In fact, the vast majority of online writings by Catholics on the topic of morality ignores the teaching of the Magisterium on the three fonts of morality and the moral object. Even when the term “intrinsic evil” is used, there is no mention of the object, which is the sole determinant of whether or not an act is intrinsically evil. The three fonts of morality and the doctrine of the object is one of the most widely rejected ethical teachings of the Church.

Catholics who online rail against abortion, cannot distinguish between direct and indirect abortion, because they do not understand the moral object as the basis for the Church’s condemnation of every intrinsically evil act. Catholics who claim to be against contraception, nevertheless teach the grave error that contraception is not intrinsically evil outside of marriage, or that it is justified if the married couple lacks a contraceptive intention, or that it is justified for a medical purpose. Some have even offered the ridiculous opinion that a couple could morally use abortifacient contraception as long as they also use NFP at the same time. Others have claimed that the abortions caused by abortifacient contraception are “indirect” as long as the couple chose to use the abortifacient contraception for a medical purpose.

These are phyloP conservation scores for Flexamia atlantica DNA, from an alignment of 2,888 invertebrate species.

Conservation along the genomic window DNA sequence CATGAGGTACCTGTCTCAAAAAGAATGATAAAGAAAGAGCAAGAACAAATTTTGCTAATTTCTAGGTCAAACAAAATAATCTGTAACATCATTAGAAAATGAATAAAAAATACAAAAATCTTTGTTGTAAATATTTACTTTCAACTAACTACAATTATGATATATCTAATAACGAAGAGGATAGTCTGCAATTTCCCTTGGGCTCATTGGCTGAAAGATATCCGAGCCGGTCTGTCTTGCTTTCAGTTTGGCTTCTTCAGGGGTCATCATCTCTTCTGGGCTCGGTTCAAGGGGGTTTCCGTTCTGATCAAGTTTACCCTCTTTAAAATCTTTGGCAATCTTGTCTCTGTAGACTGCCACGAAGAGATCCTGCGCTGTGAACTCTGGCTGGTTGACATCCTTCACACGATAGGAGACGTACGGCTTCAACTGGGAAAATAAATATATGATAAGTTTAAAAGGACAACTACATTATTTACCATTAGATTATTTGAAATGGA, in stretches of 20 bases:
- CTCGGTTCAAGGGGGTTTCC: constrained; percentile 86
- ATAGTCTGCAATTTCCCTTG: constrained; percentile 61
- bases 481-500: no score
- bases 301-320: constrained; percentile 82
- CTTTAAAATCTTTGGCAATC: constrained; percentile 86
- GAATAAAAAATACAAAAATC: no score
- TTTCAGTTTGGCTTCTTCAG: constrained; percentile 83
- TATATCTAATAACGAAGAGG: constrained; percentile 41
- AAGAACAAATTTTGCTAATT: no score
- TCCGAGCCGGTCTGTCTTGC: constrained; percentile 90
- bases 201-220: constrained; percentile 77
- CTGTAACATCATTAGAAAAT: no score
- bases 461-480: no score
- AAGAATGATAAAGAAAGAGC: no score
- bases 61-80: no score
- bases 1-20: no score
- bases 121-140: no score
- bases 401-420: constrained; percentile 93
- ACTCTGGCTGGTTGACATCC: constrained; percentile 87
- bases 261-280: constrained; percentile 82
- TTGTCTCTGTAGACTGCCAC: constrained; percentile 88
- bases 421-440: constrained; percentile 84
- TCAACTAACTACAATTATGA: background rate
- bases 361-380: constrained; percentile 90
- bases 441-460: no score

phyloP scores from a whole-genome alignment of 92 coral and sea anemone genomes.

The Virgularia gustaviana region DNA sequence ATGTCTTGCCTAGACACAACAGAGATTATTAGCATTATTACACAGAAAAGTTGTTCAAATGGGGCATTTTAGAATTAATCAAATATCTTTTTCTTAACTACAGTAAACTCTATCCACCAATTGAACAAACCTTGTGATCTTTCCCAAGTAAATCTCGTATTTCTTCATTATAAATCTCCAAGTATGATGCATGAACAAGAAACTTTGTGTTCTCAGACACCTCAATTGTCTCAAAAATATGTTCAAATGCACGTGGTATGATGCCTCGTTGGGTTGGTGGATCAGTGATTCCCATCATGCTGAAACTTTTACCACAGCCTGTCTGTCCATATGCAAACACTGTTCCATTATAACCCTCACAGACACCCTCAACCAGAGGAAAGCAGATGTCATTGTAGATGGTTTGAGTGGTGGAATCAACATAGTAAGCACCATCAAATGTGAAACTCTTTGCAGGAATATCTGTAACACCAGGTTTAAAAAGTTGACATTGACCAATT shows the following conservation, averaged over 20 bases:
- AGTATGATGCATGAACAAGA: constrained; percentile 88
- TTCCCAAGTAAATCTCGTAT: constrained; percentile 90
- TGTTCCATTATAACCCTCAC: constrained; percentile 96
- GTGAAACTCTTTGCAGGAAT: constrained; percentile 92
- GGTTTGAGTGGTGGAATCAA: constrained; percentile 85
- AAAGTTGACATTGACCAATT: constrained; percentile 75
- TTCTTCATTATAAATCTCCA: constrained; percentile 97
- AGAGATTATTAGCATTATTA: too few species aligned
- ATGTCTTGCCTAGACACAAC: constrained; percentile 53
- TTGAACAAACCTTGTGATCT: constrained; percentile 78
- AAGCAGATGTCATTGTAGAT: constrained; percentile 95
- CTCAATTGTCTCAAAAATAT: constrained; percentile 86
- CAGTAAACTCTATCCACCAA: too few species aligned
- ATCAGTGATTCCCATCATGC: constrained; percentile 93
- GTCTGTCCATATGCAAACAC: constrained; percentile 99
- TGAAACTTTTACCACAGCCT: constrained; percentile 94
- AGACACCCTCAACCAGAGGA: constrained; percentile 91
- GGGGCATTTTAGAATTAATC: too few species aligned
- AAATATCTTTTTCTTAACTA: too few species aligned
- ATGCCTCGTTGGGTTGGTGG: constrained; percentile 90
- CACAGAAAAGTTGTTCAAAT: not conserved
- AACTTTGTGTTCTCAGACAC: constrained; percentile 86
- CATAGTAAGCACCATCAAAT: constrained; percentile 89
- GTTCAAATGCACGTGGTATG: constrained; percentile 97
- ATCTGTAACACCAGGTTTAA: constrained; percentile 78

And none of these foolish ignorant teachers accept correction in the form of a theological argument or a set of quotes from magisterial documents. They each loudly proclaim that their understanding is the same as Church teaching, not merely an opinion. And yet they do not agree among themselves on each doctrinal question. Catholicism has become fractured by this diversity of opinion in ignorance of magisterial teaching. A vase with many fractures is in danger of being shattered.

Ronald L. Conte Jr.
Roman Catholic theologian and
translator of the Catholic Public Domain Version of the Bible.